This article was primarily sourced from here.
Katrin Dagmar Göring-Eckardt, although a joint leader, is The Greens’ chancellorship candidate.
Because it’s unlikely that they’ll be in a position to form a coalition, firm and detailed economic policies are lacking.
Like Left, the party wants Germany to be a welcome place for immigrants fleeing conflict, and recent curbs would be withdrawn.
But not if you’re rich
They’re talking about some sort of asset tax, but the details haven’t yet been worked out.
That’s the date Greens want to see Germany powered totally from renewable sources.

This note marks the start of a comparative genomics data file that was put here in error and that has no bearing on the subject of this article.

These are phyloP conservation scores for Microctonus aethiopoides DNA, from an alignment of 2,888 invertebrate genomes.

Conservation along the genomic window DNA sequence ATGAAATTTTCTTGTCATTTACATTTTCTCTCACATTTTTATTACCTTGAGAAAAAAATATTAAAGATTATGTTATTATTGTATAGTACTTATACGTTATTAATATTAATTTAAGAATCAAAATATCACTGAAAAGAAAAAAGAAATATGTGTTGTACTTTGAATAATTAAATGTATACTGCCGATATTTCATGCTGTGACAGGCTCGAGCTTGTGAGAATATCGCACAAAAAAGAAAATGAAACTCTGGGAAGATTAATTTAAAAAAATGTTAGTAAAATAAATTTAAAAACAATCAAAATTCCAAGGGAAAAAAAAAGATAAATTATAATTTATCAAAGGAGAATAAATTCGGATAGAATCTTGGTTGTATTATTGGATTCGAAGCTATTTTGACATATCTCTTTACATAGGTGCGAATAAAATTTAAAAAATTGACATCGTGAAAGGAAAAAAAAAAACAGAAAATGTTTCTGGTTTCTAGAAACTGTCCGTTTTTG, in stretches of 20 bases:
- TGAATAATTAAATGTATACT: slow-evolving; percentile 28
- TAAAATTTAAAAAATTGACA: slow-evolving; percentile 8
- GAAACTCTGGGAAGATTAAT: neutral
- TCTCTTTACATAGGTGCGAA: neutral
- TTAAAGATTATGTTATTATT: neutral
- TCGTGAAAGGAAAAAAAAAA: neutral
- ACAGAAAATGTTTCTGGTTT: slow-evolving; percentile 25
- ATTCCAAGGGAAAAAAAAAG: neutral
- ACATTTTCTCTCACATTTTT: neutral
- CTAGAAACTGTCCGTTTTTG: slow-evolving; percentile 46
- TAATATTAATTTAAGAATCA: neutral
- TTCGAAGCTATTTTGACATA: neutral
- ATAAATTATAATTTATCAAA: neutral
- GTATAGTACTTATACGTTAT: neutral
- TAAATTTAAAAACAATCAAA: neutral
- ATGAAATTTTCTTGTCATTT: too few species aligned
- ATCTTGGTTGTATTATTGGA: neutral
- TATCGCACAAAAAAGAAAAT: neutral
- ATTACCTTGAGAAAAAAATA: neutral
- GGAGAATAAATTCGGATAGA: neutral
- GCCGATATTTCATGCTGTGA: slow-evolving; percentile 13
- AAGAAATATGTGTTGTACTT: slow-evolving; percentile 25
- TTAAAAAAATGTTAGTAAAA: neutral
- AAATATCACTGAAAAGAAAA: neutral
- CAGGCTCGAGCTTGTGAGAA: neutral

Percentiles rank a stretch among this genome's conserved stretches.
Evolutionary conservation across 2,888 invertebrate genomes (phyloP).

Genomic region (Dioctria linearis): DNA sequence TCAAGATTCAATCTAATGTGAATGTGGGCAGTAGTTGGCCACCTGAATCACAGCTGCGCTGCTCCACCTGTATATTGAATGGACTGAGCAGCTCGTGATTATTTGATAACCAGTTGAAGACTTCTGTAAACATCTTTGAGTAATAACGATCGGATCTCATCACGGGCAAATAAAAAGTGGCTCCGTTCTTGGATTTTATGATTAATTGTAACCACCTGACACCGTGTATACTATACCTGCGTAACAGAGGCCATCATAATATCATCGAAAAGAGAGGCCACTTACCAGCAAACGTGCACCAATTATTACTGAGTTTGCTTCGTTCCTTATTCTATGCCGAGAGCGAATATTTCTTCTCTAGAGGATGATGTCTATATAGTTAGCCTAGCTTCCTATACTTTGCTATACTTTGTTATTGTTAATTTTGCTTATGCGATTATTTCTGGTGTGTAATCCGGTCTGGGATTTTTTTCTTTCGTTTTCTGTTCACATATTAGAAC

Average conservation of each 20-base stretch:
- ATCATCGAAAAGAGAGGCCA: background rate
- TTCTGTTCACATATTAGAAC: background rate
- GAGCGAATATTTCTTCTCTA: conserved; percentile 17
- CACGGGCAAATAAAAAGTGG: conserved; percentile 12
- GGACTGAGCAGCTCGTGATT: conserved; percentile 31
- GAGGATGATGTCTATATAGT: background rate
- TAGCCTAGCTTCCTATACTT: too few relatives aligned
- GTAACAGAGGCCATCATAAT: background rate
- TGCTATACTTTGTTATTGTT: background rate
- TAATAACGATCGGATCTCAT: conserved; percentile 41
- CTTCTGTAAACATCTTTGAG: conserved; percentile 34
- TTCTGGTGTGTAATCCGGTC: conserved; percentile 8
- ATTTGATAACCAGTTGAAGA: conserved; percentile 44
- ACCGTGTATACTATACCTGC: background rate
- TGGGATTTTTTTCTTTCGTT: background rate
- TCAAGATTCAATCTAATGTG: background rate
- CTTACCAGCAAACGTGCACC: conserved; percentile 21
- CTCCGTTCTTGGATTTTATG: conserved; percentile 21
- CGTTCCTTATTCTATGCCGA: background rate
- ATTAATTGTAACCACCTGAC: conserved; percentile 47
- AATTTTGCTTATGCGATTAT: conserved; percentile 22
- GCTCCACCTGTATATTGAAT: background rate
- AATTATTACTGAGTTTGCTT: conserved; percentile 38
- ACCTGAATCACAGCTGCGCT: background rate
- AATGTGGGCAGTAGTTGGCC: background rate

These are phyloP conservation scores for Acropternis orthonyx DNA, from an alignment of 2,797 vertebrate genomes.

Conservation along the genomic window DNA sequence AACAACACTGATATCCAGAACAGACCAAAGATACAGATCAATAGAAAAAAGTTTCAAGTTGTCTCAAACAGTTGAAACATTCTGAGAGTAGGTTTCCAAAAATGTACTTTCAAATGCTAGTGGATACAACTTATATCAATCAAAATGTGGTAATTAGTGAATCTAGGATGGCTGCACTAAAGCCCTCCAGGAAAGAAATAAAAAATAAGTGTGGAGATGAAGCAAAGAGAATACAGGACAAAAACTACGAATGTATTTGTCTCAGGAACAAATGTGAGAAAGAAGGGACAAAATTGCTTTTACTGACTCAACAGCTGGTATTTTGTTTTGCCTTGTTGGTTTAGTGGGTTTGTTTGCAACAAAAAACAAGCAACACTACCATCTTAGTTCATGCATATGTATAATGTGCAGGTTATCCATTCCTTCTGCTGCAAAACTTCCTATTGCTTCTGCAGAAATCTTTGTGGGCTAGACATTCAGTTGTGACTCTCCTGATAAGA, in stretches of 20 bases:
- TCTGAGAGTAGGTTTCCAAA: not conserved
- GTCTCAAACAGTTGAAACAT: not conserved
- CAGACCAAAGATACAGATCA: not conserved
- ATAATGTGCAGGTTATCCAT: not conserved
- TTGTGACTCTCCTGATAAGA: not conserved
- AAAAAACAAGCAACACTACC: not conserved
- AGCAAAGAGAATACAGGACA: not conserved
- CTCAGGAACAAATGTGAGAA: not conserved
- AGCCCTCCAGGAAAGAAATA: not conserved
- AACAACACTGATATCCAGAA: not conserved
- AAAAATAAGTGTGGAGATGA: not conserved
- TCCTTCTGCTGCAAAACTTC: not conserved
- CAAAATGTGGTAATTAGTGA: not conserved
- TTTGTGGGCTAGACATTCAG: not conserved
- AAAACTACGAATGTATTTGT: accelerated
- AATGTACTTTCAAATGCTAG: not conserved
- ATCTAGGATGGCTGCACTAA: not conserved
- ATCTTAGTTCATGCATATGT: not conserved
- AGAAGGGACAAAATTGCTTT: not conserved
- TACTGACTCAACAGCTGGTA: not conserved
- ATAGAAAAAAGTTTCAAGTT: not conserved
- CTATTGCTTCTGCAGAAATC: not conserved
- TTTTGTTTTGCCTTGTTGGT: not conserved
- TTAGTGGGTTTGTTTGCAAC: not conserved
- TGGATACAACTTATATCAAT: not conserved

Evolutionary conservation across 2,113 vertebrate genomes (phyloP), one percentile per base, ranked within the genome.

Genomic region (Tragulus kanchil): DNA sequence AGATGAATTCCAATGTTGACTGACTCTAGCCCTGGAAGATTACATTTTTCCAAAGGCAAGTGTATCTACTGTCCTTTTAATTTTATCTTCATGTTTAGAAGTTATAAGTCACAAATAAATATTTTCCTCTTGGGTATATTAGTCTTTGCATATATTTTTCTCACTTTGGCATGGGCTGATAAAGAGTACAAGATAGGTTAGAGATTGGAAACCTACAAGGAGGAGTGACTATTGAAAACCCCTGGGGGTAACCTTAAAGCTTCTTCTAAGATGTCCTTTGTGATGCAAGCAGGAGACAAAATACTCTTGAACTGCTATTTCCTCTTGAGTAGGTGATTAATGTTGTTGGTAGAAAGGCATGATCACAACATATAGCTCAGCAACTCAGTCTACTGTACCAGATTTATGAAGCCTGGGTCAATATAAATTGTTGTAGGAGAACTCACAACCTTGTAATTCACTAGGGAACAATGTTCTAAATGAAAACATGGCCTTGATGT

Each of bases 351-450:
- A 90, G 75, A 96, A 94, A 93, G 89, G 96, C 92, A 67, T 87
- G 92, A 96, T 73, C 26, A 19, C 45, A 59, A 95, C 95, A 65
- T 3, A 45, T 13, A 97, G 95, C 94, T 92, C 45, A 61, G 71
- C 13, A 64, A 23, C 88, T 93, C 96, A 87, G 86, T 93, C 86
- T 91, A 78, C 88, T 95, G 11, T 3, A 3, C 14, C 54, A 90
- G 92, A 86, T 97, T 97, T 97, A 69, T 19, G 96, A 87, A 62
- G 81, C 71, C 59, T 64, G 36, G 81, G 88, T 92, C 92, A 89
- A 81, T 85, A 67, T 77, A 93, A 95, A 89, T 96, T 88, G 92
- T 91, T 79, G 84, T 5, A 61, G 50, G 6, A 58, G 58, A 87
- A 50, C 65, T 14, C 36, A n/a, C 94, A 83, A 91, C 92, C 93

They also want to see investment from the financial services industry moved away from fossil fuels and industries which further climate change. Instead, they want banks to invest more in environmentally friendly projects.
And financial institutions would be hit with a wave of new financial regulation. Plans to tighten a bank’s debt limit are also on the cards.
Greens want to strengthen European integration and the Eurozone. They’re particularly interested in policies that’ll tackle high youth unemployment rate that members like Spain and Greece are currently suffering from. There’s also talk of setting up some form of European investment fund or package, but again the details are thin.